copy no. 59
Current Intelligence Weekly Summary
CENTRAL INTELLIGENCE AGENCY I
office of current intelligence
PEASANT LEAGUES IN NORTHEASTERN BRAZIL
leagues, founded in they Communist and Socialist leader* tofor rural reforms, exist In many part* of Brazil'*northeast. Tensions in thl* area have beenby rapid rlaea In price* of several basic foods over tbe past fev mootbs--rIses vhlch have been accentuated byon the part of tba more prosperous. Drought In some areas of the Interior has caused thousands of agriculturaland their families to abandon their farms and seek work and food in the towns. Hunger riots have broken out, and there has been some looting of food stores.
Northeasternn areaquare milesopulations rivaled In Latin Americaepressed area only by Bolivia aad Haiti. Per capita income is estimated at less0 annually, on* third of th*for Brazilhole, la Piaui. the most depressed state, annual Income Is onlyollars perhan that of Communist China.
arrow humid belt along the coast, landevoted to sugar cane production but with considerably less efficiency than In other commercial sugar raising areas In Brazil or Cane planting, with low labor productivity, payswages. Urban growth and population lncreasea, together with little industrial expansioncarcity of foodhave led to extremely high food priceselation to wages.
Host of the Interior Is an area of periodic drought. This Is the area whichhave long had difficulty in controlling and which is the setting of Brazil's best-knovn literary work, Hebeon in the Back 1ands--the factual account of a fanatic who led
a rebellion for many years in the latter part ofh century.
Although normal annual rainfall In the interior is aboutnches, it occurs in cloudbursts which limit its utility. Tor many years tho economy consisted mainly of cattle-raisingubsistence level. This is still one of the two most Important sources of livelihood In the area,ardy variety of cattle has been developed which can feed on nothing but cactus. There hasradual shift, toward raising cottle for export to the coastal cities, and with it hasradual concentration in landownershlp.
Cotton has been introducedoading cash crop and is the region's mostmoney crop. Cotton, however, requires considerably more labor than the previous all-cattle economy anda much higher degree of food cultivation. This has increased the area'sto severe drought. When drought8oss of up to half the interior's food supplies, thousands of rural workers flooded the coastal zones and depressed the living standards of the residentwere already close to the subsistence level.
The Peasant Leagues
The economic dislocations of8 droughtew Impetus for improvingin the area, and the peasant leagues have gained strength. In the state of Paraiba theyilitant popular organization. Elsewhere, however, the leagues are as yet badlyand some are Inactive. Most are In the sugar zone,maller number have been founded in the area of periodic drought. Membership ranges widely fromer league, andare usually0 cents monthly for dues.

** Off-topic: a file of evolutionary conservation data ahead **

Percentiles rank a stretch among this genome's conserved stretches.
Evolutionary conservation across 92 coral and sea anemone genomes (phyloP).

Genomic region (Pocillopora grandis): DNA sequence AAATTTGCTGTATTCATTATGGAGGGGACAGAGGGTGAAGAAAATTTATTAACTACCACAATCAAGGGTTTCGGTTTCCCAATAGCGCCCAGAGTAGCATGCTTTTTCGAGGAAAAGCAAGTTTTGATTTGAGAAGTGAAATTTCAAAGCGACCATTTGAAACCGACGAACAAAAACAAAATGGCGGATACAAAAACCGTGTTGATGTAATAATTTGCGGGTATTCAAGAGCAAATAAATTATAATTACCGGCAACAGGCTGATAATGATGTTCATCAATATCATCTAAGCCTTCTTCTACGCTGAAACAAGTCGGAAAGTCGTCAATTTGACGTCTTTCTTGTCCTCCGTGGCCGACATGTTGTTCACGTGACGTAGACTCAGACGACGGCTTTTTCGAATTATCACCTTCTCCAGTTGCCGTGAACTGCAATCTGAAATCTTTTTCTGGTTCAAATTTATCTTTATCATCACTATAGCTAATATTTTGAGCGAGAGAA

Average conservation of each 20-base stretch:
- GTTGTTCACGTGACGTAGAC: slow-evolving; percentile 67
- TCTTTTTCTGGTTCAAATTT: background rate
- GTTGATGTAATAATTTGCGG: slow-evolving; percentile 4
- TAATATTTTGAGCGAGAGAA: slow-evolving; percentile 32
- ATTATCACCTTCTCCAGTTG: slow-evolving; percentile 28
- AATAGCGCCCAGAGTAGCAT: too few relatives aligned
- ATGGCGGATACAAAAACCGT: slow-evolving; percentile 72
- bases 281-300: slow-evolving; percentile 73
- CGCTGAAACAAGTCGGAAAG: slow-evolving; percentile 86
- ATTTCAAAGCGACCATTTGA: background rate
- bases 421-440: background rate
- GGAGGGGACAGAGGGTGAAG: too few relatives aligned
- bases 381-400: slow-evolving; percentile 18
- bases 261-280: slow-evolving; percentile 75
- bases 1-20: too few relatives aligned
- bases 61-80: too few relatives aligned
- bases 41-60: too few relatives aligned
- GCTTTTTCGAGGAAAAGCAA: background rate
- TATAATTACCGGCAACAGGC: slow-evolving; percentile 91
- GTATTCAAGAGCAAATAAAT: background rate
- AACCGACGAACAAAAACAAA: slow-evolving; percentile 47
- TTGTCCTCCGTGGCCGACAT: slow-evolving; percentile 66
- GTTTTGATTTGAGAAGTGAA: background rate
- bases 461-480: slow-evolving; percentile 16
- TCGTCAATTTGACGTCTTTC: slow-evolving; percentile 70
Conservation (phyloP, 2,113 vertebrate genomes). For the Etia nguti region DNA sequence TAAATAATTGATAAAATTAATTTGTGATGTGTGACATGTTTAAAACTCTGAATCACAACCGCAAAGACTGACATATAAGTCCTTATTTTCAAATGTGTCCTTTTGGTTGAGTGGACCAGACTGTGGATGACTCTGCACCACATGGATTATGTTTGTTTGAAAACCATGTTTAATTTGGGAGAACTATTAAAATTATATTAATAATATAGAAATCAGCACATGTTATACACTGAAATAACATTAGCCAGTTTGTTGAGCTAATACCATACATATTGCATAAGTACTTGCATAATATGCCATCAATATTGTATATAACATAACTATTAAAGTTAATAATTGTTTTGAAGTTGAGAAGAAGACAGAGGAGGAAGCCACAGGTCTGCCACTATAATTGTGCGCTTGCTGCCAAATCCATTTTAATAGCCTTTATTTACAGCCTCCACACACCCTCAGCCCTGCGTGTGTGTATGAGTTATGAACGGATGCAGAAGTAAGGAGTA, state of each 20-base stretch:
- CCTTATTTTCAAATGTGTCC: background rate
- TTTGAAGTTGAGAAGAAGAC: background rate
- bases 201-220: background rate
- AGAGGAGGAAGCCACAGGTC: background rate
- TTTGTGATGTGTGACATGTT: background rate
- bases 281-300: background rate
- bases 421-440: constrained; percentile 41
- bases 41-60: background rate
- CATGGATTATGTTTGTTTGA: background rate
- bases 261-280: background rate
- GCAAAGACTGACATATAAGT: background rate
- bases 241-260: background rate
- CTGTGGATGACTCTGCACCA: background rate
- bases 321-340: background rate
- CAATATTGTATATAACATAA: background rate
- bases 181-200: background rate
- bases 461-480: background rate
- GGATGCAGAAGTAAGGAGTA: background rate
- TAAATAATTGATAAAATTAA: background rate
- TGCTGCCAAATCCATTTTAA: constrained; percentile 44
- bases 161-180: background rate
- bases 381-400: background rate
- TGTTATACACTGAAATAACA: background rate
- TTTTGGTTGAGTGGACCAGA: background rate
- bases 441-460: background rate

The league* have emphasized legal aid for rural workers, tenants, and small landholders, and many of the part-timeare aald to be lawyers who are engaging In league activity with an eve to afuture. Legal advice for small landholders haa particular Importance In Brazil, since only an estimated on* percent of land title* are clearly valid. Squatters, who can acquire legal titlelot of land after some years of Living and raising crops on it. also require legal help.
A Brazilian magazine of national circulation highlighted the Importance of legal aervlces for the rural poor In an account several months agoenant farmer's problem* with his The tenant objectedummary doubling of his rent.
Theyear-old son and his friends thereupon visited tho tenant,untingith the tenant's small son which ended in shooting him to death. Legal servicesin the area resulted la liberty for tbe landlord's son and prison, beatings, and suicide for the tenant.
Leagues In Paraiba
The largest number ofleagues is in the state of Pernanbuco, but those showing most activity In the past ten month* are In tbe state of These leagues have achieved widespread support--ln-cludlng that of the conservative Social Democratic party--and at least the benevolentof the governor, but they are opposed by largeand army elements.
i Tun at> of in
The subversive potential of the Paraiba leagues wasIn1 when an army searcharm near Sap* uncovered Coaaninlst party propaganda aa well as literature on agrarian reformumberaliber pistols with ammunition. The farm belongedeasant league leader, and the army's discovery appears to have heightened tensions in the area. In1 the president of the peasant league of Sane was seriously wounded, andpril the actingwas killed by unidentified gunmen. PreliminaryLndicatea that the gunmen were hired by members of the "Syndicate ofnof landlords.